explanation - could you rephrase the explanation?

As I see it there is no reason to derive from A::B since B is already a
part of A right?

class A
{
protected:
class B{};
};

class C : public A
{
};

Then B would be a protected member of C right? No need to explicitly
derive A::B

>
>B is a utility class, which is intended to be used in some of A's
descendants.
I can work the above error around, I'm just curious wheter the
compilers are right or me.

The compilers are right.

V
Victor
Sep 14 '06 #3

P: n/a
Morten V Pedersen wrote:
Victor Bazarov wrote:
>petschy wrote:
>>Hello,

class A
{
protected:
class B { };
}

class C : public A, public A::B
{
};

this won't compile, gcc-3.3 and gcc-4.1 both give errors, complaining
that A::B is not visible.
However, since C inherits from A, it should access C's protected
parts, including B, right?

No. The names of the base classes have to be visible and accessible in
the scope where the class is being defined. You haven't opened the 'C'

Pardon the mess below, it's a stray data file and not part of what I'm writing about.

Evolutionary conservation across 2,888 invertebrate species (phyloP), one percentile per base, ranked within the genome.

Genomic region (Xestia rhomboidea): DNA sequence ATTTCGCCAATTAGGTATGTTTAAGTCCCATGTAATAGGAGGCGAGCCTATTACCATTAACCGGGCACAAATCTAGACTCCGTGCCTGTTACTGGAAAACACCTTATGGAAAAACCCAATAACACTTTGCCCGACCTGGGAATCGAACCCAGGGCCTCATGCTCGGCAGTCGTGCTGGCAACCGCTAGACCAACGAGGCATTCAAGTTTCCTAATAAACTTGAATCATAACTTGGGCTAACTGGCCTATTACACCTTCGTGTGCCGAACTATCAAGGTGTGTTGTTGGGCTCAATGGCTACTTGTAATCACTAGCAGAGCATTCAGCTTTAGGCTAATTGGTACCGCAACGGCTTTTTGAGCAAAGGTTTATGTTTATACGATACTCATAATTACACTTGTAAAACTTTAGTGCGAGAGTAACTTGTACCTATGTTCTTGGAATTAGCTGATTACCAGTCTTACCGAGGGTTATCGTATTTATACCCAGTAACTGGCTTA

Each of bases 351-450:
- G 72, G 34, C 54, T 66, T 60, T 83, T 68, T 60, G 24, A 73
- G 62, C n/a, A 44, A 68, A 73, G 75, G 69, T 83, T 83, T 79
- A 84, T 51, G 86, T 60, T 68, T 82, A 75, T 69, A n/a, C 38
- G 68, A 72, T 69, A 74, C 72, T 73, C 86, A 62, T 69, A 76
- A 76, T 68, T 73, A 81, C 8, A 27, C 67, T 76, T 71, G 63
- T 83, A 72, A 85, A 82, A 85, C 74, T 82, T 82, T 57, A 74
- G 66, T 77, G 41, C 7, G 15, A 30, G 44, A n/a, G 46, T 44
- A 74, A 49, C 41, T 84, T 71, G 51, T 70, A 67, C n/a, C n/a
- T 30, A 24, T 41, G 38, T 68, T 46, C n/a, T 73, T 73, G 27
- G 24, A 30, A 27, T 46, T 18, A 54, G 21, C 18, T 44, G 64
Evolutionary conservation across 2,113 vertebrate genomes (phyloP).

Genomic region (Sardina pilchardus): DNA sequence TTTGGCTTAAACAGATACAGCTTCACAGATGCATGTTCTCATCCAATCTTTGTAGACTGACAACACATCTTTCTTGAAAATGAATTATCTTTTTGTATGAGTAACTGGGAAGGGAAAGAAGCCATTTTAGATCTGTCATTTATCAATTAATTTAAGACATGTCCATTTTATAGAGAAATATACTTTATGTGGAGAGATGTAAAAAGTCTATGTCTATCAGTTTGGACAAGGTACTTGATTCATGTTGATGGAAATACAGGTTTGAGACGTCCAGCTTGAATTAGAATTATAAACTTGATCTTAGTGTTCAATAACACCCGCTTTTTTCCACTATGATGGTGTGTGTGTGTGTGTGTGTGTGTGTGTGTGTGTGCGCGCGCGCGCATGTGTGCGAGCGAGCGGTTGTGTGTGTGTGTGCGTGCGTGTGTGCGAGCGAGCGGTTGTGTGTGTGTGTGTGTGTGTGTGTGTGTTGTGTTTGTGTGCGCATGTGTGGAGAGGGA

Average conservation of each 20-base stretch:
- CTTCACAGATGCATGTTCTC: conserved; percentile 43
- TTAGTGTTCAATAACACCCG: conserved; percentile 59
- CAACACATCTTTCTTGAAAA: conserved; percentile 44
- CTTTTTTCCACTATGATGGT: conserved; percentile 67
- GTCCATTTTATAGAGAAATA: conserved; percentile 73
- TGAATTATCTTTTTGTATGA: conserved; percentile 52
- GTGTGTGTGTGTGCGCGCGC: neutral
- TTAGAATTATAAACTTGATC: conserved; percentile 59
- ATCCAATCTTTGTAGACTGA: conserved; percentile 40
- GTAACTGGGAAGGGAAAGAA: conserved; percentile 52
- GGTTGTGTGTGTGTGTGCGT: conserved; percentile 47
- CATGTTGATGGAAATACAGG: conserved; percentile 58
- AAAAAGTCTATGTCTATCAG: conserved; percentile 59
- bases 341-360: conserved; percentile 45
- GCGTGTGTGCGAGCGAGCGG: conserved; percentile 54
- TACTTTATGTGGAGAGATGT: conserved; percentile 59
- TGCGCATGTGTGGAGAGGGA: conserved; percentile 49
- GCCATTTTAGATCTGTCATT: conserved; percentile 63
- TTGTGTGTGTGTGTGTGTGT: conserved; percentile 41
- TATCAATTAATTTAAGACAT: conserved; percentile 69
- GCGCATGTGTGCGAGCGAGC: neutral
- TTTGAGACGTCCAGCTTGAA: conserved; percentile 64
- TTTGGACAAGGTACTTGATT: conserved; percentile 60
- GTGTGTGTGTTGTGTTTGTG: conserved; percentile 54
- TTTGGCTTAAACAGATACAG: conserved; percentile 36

class' scope yet to allow access to 'A::B'.

I would like to understand this, but I'm not understanding the
explanation - could you rephrase the explanation?

As I see it there is no reason to derive from A::B since B is already a
part of A right?
It's not a subobject of A, it's just got it's type name defined there.
class A
{
protected:
class B{};
};

class C : public A
{
};

Then B would be a protected member of C right? No need to explicitly
derive A::B
B is not any kind of member of A or B.
>
Sep 14 '06 #4

P: n/a
Morten V Pedersen wrote:
Victor Bazarov wrote:
>petschy wrote:
>>Hello,

class A
{
protected:
class B { };
}

class C : public A, public A::B
{
};

this won't compile, gcc-3.3 and gcc-4.1 both give errors,
complaining that A::B is not visible.
However, since C inherits from A, it should access C's protected
parts, including B, right?

No. The names of the base classes have to be visible and accessible
in the scope where the class is being defined. You haven't opened
the 'C' class' scope yet to allow access to 'A::B'.

I would like to understand this, but I'm not understanding the
explanation - could you rephrase the explanation?
All base classes have to be visible and accessible (the compiler has